Personally, while I still think the DHS is an unlikely sponsor for this project — the National Security Agency (NSA) or NIST seem like its more natural home — I think the SWAMP sounds like a very useful one-stop for anyone wanting to double-check their pre-production code for errors before release.

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Why Chromebook Sales Are Surging in Schools, Enterprises

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GNU
Linux
Google

Chromebook sales have risen sharply over the past several months, according to a recent report from research firm NPD. Chromebook sales in the commercial channel increased 250 percent compared with the prior year and accounted for 35 percent of all U.S. channel notebook sales during the January-May period. Chromebooks, in other words, were extremely popular during the period and continue to be so. Exactly why and how Chromebooks have been achieving such sales success, however, are not so readily known. When the devices, which run Google's Chrome OS Web-based operating system, were first announced, many market observers believed that they had little chance of winning a significant share of the PC market. And that seemed to hold true in the first couple of years after Chromebooks hit the market in mid-2011. But the latest data shows that Chromebook sales are adding to the competitive headwinds that Windows notebooks are experiencing these days. This eWEEK slide show looks at the impact that rising Chromebook sales is having on the U.S. PC market.

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Unity 8 and Mir Updates Promoted by Ubuntu Developers

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Ubuntu

Canonical is working on the upcoming Ubuntu 14.04 (Utopic Unicorn), but its developers are also trying to improve some technologies that haven't made it just yet to the desktop version, such as Unity 8 and the Mir display server.

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Fedora 21 Has Been Delayed By Three Weeks

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Red Hat

Due to many of the Fedora 21 changes/features not being ready in time, the release schedule has been pushed back by three weeks.

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Elections Results for Summer 2014 FESCo Special Election

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Red Hat

The elections for the Fedora Engineering Steering Committee (FESCo) Summer 2014 Special Election have concluded, and the results are shown below.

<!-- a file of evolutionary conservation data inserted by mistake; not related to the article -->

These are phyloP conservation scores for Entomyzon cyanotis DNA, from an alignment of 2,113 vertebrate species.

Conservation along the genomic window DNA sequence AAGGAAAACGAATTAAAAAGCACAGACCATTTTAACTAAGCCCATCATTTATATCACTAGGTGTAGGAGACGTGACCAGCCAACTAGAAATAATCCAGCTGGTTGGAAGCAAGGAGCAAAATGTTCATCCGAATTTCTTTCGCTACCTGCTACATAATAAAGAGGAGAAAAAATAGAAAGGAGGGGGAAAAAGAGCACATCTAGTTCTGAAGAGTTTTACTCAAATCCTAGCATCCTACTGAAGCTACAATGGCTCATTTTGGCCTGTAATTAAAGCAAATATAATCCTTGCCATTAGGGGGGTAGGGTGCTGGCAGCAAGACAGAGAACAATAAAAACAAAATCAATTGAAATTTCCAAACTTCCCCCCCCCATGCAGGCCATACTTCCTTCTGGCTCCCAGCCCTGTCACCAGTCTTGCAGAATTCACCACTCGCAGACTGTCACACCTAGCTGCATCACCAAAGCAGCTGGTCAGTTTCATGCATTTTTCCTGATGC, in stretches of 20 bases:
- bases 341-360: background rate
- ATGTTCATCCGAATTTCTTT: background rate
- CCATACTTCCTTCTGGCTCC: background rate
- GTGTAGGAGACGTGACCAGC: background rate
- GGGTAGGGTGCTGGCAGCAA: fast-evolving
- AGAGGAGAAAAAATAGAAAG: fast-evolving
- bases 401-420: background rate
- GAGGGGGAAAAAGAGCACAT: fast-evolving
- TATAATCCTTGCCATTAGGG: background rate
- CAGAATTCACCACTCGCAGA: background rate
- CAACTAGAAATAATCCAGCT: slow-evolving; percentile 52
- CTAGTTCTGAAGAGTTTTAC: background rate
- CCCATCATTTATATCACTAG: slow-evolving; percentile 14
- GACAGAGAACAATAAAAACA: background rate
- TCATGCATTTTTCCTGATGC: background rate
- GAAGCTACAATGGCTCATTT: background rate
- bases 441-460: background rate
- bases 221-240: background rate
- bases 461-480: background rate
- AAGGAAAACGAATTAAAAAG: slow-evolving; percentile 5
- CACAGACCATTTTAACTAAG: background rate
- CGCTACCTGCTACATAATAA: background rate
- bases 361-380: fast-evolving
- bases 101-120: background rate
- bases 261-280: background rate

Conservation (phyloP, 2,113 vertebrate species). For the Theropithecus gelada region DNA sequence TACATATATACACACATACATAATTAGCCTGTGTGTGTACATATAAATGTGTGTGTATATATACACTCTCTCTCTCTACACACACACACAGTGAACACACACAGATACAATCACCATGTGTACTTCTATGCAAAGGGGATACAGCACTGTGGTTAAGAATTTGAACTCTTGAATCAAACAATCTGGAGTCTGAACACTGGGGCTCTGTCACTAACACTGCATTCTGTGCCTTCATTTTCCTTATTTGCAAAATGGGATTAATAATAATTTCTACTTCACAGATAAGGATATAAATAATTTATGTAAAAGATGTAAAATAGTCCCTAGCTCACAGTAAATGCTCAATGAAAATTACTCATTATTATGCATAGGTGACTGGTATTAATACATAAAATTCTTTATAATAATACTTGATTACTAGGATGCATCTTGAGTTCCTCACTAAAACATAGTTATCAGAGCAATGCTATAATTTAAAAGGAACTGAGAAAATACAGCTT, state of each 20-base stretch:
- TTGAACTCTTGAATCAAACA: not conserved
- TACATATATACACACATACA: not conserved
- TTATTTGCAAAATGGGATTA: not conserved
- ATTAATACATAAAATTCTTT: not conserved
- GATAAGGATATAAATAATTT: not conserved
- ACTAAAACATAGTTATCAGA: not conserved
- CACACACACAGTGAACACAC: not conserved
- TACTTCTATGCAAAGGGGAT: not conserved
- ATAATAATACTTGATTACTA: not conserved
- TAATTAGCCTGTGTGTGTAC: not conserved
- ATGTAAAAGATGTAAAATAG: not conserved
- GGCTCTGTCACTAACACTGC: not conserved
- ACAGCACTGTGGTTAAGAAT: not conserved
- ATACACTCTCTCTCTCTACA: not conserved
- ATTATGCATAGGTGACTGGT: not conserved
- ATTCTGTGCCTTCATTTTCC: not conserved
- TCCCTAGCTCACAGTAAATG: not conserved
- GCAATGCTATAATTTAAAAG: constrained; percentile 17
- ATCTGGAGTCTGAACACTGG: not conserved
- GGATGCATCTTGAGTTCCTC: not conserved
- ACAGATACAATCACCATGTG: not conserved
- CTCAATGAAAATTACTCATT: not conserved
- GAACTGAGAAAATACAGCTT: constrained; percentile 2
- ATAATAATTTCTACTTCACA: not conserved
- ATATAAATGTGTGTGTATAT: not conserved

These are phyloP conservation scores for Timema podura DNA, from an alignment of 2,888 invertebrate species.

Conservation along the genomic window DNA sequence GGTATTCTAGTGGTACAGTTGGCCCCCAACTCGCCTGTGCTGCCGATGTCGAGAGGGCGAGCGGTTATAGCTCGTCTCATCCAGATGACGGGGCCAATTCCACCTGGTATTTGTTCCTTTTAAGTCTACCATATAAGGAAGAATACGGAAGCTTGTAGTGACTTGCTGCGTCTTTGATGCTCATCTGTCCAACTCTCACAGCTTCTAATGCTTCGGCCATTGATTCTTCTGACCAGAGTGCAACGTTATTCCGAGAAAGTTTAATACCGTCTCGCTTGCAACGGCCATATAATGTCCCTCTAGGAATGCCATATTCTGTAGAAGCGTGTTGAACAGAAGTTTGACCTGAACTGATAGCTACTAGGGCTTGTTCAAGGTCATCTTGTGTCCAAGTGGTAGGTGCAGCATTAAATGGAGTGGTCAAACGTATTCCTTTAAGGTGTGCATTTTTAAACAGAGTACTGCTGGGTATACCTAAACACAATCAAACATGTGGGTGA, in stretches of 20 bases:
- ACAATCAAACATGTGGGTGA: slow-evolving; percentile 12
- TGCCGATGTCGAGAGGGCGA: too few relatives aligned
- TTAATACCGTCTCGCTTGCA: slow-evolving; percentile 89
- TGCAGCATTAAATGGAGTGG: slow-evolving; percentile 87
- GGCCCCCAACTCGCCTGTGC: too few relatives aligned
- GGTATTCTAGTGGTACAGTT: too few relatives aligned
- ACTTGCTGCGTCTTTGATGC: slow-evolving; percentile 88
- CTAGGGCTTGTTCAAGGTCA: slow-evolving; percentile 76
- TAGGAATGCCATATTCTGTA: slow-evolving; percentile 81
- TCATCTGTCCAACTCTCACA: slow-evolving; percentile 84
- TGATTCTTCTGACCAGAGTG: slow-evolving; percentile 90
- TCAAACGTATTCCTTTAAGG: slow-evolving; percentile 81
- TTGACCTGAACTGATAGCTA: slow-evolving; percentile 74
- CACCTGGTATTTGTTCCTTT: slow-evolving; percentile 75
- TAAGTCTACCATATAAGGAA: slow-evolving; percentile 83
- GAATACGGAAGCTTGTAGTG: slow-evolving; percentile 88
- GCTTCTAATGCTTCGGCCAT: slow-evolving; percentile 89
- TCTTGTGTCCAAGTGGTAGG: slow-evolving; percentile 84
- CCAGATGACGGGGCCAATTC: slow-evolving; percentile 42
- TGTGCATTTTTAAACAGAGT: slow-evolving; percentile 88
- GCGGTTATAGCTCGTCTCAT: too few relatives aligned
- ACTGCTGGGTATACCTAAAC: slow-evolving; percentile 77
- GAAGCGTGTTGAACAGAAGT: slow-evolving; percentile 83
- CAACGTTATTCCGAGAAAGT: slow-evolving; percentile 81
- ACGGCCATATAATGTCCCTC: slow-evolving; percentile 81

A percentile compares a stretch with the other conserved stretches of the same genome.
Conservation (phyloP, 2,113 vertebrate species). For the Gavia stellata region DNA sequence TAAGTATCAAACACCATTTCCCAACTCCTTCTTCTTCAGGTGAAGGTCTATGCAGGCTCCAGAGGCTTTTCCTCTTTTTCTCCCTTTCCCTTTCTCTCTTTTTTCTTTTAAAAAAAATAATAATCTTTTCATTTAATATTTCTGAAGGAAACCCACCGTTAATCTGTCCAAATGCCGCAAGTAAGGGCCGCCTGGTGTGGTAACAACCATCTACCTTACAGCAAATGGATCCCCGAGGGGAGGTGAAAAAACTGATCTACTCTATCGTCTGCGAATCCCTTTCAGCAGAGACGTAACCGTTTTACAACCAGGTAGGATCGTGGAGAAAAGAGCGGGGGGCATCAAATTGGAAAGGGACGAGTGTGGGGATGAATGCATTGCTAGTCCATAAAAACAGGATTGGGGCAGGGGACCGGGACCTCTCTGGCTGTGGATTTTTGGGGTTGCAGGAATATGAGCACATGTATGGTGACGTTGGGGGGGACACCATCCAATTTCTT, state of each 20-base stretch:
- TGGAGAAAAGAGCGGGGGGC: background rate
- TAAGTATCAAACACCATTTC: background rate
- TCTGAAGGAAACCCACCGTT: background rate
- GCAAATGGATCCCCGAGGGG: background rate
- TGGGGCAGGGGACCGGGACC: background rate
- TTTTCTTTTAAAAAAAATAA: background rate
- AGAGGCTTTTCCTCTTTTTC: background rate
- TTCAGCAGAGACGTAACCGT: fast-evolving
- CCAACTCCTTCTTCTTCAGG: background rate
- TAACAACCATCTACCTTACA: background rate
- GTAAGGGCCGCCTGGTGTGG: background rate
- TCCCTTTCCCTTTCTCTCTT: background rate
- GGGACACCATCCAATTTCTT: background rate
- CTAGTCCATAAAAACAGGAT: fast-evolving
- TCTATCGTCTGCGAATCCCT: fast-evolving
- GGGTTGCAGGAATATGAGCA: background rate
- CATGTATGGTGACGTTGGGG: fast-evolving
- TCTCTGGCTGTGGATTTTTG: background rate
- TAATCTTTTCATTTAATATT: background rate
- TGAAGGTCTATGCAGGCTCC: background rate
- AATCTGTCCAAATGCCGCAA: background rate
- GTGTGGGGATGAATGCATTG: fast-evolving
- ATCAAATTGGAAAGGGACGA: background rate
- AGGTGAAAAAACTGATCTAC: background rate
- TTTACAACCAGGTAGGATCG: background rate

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The ARM Arc

Filed under
Red Hat
Hardware

Beginning in 2011, Red Hat began providing assistance to the fledgling Fedora ARM distribution. I was Red Hat’s project manager for this initiative. Back then it was a humble secondary architecture under the stewardship of Seneca College. Seneca was working on an OS distribution for the Raspberry Pi, a promising educational tool. Red Hat partnered with Seneca, provided resources to advance development and helped build a community, the open source way. Though Linux had been used on ARM for many years, kernel ports tended to exist in different source trees. Likewise, many userspace packages had been written without multi-core, thread-safe ARM code, so there was a lot of work to be done.

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Microsoft imitates Ubuntu, will create one Windows to run on all screens

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GNU
Linux
Microsoft
Ubuntu

Canonical, the parent company of Ubuntu, for long pursued a single dream — that of acheiving a unified family of experiences on smartphones, tablets, PCs, and TVs through one operating system and one interface, Unity, which will adopt to the connected device. As Mark Shuttleworth, Canonical and Ubuntu’s founder said at last year’s OSCon, “Convergence is the core story. Each device is great, but they should be part of one family. On any device you’ll know what you’re doing. One device should be able to give you all the experiences you can get from any one of them.”